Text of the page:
Last month, retired Army Maj. Gen. James Grazioplene was demoted to second lieutenant after pleading guilty in a civilian court to sexually abusing his daughter when she was a child. However, he was still allowed to continue receiving retirement benefits, albeit at a much lower rank.
Some readers expressed their outrage on social media and in the comment section on Task & Purpose, that Grazioplene had not been stripped of all his benefits. But existing federal law does not give the Defense Department or the Army the authority to take away all of Grazioplene’s benefits because he was not convicted and dismissed as a result of a court-martial, experts said.
“In accordance with federal law, a civilian criminal conviction generally does not impact a military pension of a retiree,” Army spokesman Lt. Col. Gabriel Ramirez said. “There are rare exceptions, such as civilian criminal convictions for treason, espionage, and sabotage, which prohibit the retiree from receiving retired pay.”
Under Title 10 of the U.S. Code, the only way that the military could have taken away Grazioplene’s retirement benefits entirely would have been if he had been court-martialed and dismissed from the Army, said retired Air Force Lt. Col. Rachel VanLandingham, a former military attorney.
“It’s part of being dismissed: You’re dropped from the rolls and you’re no longer an officer, a retired officer drawing retired pay,” said VanLandingham, who teaches at Southwestern Law School in Los Angeles.
The military does not have any legal authority to dismiss Grazioplene administratively and the military’s highest court has made it impossible for the Army to court-martial Grazioplene, VanLandingham said.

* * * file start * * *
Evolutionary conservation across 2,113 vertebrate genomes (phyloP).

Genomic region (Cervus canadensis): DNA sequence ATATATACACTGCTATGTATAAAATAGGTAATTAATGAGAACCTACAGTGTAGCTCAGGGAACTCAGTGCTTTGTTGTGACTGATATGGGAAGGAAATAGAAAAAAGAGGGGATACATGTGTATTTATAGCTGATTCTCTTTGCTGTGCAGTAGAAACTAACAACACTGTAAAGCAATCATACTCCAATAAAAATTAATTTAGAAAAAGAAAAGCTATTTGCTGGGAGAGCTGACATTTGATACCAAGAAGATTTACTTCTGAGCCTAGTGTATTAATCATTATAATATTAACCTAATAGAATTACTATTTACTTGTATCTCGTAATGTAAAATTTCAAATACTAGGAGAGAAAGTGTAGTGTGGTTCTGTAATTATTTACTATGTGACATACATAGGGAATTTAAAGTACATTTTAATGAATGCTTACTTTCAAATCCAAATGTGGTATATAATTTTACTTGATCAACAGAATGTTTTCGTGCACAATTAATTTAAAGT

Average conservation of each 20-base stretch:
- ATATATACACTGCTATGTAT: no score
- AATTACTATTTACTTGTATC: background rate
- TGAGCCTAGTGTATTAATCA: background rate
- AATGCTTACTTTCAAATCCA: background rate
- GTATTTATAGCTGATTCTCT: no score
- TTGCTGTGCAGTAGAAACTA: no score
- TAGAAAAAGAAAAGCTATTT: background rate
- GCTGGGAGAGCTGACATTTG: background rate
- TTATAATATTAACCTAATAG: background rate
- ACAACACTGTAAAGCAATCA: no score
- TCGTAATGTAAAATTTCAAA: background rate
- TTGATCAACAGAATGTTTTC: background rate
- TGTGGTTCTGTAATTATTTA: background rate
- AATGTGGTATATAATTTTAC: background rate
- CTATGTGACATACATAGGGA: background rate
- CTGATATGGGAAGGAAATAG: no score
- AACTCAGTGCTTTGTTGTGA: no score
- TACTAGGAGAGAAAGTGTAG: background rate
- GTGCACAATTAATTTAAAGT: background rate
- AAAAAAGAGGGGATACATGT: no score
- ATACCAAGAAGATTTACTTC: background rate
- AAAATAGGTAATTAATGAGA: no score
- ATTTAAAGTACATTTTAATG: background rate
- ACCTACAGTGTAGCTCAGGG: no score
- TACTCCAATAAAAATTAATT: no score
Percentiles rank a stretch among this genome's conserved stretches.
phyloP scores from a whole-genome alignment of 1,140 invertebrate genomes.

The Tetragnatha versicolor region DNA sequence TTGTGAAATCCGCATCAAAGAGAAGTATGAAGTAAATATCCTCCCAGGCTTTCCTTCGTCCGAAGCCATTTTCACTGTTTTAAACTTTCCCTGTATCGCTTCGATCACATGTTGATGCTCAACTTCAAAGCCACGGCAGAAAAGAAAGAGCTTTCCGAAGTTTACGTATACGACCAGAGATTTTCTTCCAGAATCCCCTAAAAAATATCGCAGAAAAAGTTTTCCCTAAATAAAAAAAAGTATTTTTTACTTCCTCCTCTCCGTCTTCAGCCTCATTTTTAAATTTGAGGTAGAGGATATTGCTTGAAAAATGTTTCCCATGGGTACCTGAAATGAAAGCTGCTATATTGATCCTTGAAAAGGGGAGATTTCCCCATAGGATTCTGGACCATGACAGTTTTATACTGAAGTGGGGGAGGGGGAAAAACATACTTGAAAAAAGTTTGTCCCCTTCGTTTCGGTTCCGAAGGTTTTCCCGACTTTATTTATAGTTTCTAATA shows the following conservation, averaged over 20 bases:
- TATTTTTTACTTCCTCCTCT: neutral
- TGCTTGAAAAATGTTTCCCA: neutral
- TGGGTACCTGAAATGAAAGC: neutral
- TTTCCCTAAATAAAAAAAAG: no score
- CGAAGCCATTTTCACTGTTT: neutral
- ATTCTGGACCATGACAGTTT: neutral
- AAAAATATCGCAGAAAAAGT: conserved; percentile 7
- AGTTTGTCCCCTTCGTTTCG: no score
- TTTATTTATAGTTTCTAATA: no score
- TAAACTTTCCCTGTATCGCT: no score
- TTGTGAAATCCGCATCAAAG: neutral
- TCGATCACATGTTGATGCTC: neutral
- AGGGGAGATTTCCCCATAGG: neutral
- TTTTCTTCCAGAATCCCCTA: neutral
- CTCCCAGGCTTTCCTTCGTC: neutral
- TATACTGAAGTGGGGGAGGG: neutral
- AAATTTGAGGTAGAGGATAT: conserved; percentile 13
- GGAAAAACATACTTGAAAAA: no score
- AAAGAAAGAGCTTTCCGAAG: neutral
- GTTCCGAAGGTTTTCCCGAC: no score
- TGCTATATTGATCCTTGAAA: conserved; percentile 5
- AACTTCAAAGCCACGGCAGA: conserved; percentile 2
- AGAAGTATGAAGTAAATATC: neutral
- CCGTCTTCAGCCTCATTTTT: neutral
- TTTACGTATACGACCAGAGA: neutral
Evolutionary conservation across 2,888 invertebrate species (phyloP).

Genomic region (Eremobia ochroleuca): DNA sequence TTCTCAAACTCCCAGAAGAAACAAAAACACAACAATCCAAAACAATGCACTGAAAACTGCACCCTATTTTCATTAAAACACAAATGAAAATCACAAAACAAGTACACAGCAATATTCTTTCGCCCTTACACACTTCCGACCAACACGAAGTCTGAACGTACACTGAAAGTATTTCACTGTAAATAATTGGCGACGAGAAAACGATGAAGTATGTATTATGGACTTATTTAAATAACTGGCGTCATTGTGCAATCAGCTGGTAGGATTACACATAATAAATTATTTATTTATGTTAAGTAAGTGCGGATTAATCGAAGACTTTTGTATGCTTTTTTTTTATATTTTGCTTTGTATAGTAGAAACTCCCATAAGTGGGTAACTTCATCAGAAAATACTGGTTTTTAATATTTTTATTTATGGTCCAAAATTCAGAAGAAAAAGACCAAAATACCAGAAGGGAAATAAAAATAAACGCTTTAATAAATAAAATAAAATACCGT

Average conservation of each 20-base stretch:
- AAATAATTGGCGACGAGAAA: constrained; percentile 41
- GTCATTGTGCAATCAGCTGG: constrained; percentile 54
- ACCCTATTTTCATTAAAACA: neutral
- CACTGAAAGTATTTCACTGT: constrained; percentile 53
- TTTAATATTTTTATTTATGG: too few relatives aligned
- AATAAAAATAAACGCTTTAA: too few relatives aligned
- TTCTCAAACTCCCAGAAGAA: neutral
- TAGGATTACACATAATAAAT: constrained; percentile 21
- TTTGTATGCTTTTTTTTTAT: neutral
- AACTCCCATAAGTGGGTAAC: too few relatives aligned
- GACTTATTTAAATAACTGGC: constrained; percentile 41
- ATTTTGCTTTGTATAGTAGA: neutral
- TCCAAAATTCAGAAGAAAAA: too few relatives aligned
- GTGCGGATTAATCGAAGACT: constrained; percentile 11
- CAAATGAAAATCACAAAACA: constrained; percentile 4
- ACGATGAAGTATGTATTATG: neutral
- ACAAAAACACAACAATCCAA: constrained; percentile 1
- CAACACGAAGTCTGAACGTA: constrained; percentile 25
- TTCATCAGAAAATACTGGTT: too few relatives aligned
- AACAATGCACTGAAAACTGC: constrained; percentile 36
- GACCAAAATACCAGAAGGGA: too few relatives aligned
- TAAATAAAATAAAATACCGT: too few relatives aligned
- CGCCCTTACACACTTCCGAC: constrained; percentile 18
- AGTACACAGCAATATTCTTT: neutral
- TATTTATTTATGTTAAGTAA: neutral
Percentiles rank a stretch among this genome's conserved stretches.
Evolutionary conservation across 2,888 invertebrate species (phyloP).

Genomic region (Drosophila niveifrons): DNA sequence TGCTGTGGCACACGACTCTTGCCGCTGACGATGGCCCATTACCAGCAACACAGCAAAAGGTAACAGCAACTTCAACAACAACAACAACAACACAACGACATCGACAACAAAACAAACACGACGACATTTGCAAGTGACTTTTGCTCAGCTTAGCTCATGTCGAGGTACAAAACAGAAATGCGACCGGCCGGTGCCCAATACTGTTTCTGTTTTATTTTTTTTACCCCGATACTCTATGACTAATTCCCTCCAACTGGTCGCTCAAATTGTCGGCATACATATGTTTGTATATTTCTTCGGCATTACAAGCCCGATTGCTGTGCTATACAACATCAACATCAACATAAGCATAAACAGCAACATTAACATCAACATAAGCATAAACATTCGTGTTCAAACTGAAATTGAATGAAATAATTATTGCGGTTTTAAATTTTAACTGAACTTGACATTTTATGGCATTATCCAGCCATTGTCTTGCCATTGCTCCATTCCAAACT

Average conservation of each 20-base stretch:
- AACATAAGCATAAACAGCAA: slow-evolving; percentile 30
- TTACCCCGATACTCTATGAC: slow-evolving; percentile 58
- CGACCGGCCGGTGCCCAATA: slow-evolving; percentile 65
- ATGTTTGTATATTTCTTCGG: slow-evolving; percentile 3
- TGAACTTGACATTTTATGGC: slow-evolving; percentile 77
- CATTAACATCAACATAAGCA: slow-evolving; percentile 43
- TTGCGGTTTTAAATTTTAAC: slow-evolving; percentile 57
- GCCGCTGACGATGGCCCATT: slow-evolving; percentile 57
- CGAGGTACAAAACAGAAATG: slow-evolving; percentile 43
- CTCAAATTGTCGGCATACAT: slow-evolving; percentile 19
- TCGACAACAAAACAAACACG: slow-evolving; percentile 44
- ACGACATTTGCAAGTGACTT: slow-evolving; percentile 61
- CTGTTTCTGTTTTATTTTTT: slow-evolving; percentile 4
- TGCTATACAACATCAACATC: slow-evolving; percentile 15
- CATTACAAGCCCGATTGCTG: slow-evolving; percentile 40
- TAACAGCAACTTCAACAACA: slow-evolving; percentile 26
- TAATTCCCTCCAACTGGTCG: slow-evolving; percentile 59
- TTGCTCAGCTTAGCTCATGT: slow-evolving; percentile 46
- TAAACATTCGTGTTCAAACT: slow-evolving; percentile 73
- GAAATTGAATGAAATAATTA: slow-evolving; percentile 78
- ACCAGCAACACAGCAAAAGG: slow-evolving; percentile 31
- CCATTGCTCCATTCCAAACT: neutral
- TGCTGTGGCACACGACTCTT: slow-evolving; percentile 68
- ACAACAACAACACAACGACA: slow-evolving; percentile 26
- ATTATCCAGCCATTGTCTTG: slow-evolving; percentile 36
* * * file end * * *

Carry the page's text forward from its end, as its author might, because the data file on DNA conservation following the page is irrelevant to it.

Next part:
Grazioplene’s case shows just how difficult it is for the military to court-martial retirees. His daughter first told Army investigators in 2015 that Grazioplene abused her for a 15-year period starting when she was 3 years old.
In 2017, the Army attempted to prosecute Grazioplene under the Uniform Code of Military Justice for allegations that he had raped a child in the 1980s, even though Grazioplene had retired in 2005.
But in February 2018, the U.S. Court of Appeals for the Armed Forces ruled that rape charges have a five-year statute of limitations under a poorly worded law passed by Congress decades earlier. That led the Army to dismiss charges against Grazioplene the following month, but he was indicted for incest and rape that December in Virginia.
Federal law requires that commissioned officers be retired at the highest grade in which they served satisfactorily for at least six months, VanLandingham said.
Regarding Grazioplene: “They looked at when the allegations of sexual assault started; they must have started at some point after he had been a second lieutenant for six months,” VanLandingham said.
Absent a court-martial conviction, the military also does not have the power to take away Grazioplene’s commission as an officer, said retired Marine Lt. Col. Gary Solis, a former military lawyer and judge.
“I have little doubt that, were it left to any superior officer, Grazioplene’s second lieutenant’s commission would also have been revoked, but such a loss of grade can only be carried out by a court-martial’s punitive sentence, ratified by Congress,” Solis said. “Congress appoints officers to their military grades; only Congress can nullify their appointments.”
Featured image: Then-Brig. Gen. James J. Grazioplene. (U.S. Army)